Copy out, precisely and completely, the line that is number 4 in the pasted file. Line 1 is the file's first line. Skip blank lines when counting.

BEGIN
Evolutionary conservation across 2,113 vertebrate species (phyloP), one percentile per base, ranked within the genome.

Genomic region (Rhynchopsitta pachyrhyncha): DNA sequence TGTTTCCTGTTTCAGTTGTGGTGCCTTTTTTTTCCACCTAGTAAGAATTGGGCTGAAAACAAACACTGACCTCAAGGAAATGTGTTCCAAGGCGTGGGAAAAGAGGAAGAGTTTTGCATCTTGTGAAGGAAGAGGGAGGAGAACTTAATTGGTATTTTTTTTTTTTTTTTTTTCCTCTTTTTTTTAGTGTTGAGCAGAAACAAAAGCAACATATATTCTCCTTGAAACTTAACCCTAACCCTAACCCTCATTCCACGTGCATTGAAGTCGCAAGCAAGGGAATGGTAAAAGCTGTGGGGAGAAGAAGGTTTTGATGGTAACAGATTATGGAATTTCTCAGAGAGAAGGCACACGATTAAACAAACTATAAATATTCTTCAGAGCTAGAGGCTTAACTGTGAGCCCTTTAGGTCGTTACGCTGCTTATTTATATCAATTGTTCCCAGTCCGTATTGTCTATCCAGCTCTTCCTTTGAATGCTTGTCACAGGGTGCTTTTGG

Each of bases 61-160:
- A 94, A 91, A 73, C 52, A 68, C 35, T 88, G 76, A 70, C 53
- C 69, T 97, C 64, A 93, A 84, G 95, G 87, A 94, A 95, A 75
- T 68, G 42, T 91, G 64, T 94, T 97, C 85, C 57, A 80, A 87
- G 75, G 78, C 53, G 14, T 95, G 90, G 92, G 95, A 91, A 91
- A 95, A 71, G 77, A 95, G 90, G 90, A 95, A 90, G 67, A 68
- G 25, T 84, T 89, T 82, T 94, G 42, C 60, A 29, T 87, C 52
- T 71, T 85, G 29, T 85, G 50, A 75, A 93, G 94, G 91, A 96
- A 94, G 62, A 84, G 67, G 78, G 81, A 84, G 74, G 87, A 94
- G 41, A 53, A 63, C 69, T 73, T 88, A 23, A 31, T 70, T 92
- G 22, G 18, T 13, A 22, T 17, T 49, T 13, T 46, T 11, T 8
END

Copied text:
- A 94, A 91, A 73, C 52, A 68, C 35, T 88, G 76, A 70, C 53